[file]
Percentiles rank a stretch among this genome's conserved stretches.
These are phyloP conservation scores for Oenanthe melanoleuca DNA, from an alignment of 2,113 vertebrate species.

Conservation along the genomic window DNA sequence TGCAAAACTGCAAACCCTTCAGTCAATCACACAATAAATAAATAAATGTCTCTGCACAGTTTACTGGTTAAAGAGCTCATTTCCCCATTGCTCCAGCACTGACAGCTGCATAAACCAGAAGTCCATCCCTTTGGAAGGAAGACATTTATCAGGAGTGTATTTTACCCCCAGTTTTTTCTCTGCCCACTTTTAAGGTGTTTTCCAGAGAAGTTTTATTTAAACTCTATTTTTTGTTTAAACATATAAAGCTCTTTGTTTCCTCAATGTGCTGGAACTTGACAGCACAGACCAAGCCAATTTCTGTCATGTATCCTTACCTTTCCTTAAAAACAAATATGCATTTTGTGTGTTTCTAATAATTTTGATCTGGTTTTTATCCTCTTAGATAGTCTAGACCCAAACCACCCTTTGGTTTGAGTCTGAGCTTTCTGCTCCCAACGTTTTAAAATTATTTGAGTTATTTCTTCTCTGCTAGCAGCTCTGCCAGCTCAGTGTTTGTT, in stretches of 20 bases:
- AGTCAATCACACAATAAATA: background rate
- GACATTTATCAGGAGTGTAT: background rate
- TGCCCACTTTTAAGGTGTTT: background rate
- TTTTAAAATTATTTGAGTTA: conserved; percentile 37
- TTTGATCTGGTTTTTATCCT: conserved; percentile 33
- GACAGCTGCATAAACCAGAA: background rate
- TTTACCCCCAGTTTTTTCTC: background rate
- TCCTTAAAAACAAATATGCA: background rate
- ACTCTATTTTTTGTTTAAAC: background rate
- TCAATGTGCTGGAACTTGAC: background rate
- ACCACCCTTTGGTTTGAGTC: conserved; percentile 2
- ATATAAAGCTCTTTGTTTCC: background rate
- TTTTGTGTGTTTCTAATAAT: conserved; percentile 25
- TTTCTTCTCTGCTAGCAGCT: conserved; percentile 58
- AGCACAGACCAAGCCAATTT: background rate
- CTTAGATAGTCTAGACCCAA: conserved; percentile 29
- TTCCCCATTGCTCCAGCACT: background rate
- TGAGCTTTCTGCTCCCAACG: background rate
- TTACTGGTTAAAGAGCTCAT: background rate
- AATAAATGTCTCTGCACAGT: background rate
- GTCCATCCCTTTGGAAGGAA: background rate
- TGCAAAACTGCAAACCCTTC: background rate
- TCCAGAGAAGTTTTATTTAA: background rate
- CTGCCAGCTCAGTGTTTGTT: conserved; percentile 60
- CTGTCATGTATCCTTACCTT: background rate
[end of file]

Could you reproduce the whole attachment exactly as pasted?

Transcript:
Percentiles rank a stretch among this genome's conserved stretches.
These are phyloP conservation scores for Oenanthe melanoleuca DNA, from an alignment of 2,113 vertebrate species.

Conservation along the genomic window DNA sequence TGCAAAACTGCAAACCCTTCAGTCAATCACACAATAAATAAATAAATGTCTCTGCACAGTTTACTGGTTAAAGAGCTCATTTCCCCATTGCTCCAGCACTGACAGCTGCATAAACCAGAAGTCCATCCCTTTGGAAGGAAGACATTTATCAGGAGTGTATTTTACCCCCAGTTTTTTCTCTGCCCACTTTTAAGGTGTTTTCCAGAGAAGTTTTATTTAAACTCTATTTTTTGTTTAAACATATAAAGCTCTTTGTTTCCTCAATGTGCTGGAACTTGACAGCACAGACCAAGCCAATTTCTGTCATGTATCCTTACCTTTCCTTAAAAACAAATATGCATTTTGTGTGTTTCTAATAATTTTGATCTGGTTTTTATCCTCTTAGATAGTCTAGACCCAAACCACCCTTTGGTTTGAGTCTGAGCTTTCTGCTCCCAACGTTTTAAAATTATTTGAGTTATTTCTTCTCTGCTAGCAGCTCTGCCAGCTCAGTGTTTGTT, in stretches of 20 bases:
- AGTCAATCACACAATAAATA: background rate
- GACATTTATCAGGAGTGTAT: background rate
- TGCCCACTTTTAAGGTGTTT: background rate
- TTTTAAAATTATTTGAGTTA: conserved; percentile 37
- TTTGATCTGGTTTTTATCCT: conserved; percentile 33
- GACAGCTGCATAAACCAGAA: background rate
- TTTACCCCCAGTTTTTTCTC: background rate
- TCCTTAAAAACAAATATGCA: background rate
- ACTCTATTTTTTGTTTAAAC: background rate
- TCAATGTGCTGGAACTTGAC: background rate
- ACCACCCTTTGGTTTGAGTC: conserved; percentile 2
- ATATAAAGCTCTTTGTTTCC: background rate
- TTTTGTGTGTTTCTAATAAT: conserved; percentile 25
- TTTCTTCTCTGCTAGCAGCT: conserved; percentile 58
- AGCACAGACCAAGCCAATTT: background rate
- CTTAGATAGTCTAGACCCAA: conserved; percentile 29
- TTCCCCATTGCTCCAGCACT: background rate
- TGAGCTTTCTGCTCCCAACG: background rate
- TTACTGGTTAAAGAGCTCAT: background rate
- AATAAATGTCTCTGCACAGT: background rate
- GTCCATCCCTTTGGAAGGAA: background rate
- TGCAAAACTGCAAACCCTTC: background rate
- TCCAGAGAAGTTTTATTTAA: background rate
- CTGCCAGCTCAGTGTTTGTT: conserved; percentile 60
- CTGTCATGTATCCTTACCTT: background rate